I’m on the road today, and don’t have a proper post ready – sorry! I’ve been hanging out with some folks into artillery, so I will distract you from the lack of content with a couple photos of a WWI German minenwerfer. This is a 7.58 cm Minenwerfer n.A. (new model), of which more than 12,000 had been made by the end of WWI. The first model was developed prior to WWI, and used a mount with a limits (7 degree) traverse and a short (9″) barrel – the new model pictured here (introduced in 1916) had an increased barrel length (16″) and a rotating mount that could swivel a full 360 degrees for much greater flexibility.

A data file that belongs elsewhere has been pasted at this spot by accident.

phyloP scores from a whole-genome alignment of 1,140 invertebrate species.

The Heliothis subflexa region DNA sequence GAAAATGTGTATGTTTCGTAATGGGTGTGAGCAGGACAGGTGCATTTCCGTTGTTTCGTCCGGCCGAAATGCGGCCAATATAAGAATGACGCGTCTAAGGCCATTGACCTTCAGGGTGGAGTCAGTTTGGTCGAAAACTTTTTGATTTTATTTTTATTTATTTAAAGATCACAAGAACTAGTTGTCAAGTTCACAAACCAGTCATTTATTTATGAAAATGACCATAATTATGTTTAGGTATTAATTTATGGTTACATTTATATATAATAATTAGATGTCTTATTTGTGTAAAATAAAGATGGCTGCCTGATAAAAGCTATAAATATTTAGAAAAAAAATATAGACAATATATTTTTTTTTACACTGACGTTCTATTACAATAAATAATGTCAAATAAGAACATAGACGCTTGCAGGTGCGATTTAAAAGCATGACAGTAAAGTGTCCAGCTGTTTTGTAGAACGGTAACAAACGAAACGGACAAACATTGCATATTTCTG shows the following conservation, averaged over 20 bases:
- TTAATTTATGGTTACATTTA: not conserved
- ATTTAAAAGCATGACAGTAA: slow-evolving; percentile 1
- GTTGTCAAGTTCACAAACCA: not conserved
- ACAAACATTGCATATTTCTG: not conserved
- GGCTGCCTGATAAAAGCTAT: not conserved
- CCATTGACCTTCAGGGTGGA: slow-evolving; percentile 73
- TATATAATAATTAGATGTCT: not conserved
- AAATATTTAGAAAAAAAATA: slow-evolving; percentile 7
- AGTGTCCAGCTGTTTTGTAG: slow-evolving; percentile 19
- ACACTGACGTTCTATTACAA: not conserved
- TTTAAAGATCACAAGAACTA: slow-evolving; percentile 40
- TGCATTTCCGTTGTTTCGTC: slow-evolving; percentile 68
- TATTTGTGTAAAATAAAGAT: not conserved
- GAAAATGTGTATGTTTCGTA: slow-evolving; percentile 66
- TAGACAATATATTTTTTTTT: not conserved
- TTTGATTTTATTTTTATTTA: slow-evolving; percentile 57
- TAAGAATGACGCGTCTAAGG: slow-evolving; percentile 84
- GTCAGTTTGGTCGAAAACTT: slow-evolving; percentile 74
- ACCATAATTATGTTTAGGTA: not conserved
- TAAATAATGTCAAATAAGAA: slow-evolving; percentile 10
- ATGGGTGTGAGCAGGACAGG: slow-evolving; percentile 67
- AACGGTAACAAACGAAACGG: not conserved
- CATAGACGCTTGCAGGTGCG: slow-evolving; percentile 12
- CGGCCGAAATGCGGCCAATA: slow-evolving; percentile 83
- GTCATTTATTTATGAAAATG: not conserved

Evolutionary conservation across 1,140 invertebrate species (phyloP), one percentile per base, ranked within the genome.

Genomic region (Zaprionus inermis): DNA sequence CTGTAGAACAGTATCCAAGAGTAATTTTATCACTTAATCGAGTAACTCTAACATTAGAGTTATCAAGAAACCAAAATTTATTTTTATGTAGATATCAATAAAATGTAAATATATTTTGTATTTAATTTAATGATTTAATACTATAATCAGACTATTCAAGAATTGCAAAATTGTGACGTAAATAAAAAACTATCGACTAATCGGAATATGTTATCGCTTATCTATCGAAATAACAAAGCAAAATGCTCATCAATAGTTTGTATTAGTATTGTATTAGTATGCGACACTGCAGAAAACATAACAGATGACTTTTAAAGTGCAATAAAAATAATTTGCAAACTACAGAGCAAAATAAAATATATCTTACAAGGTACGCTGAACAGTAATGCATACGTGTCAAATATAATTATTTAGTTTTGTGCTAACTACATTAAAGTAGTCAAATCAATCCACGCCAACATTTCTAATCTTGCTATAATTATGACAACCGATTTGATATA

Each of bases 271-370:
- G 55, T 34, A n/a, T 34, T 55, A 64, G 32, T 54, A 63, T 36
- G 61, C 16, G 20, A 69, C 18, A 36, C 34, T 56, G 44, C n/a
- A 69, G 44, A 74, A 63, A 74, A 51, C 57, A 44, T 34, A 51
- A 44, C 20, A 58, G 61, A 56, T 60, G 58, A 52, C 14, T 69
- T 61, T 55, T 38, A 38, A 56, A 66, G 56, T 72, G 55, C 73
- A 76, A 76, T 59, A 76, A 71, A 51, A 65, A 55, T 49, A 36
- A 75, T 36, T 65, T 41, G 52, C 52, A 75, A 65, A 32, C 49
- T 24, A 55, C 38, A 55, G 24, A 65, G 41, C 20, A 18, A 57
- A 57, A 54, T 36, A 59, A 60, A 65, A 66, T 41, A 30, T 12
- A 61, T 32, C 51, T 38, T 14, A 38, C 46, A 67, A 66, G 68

These light mortars would throw a 4.5kg (~10 lb) shell up to 1300m, and despite being one of the lightest types of artillery in the German arsenal proved to be very effective and useful. It was loaded from the muzzle like a typical mortar, but did have a rifled barrel and a hydraulic recoil dampening system (the cylinders for this are prominent on both sides of the barrel).

7.58cm leichte Minenwerfer n.A.
Note prominent rifling in the barrel (click to enlarge)
7.58cm leichte Minenwerfer n.A.
Note hydraulic recoil assembly – two pistons and a fluid reservoir around the barrel (click to enlarge)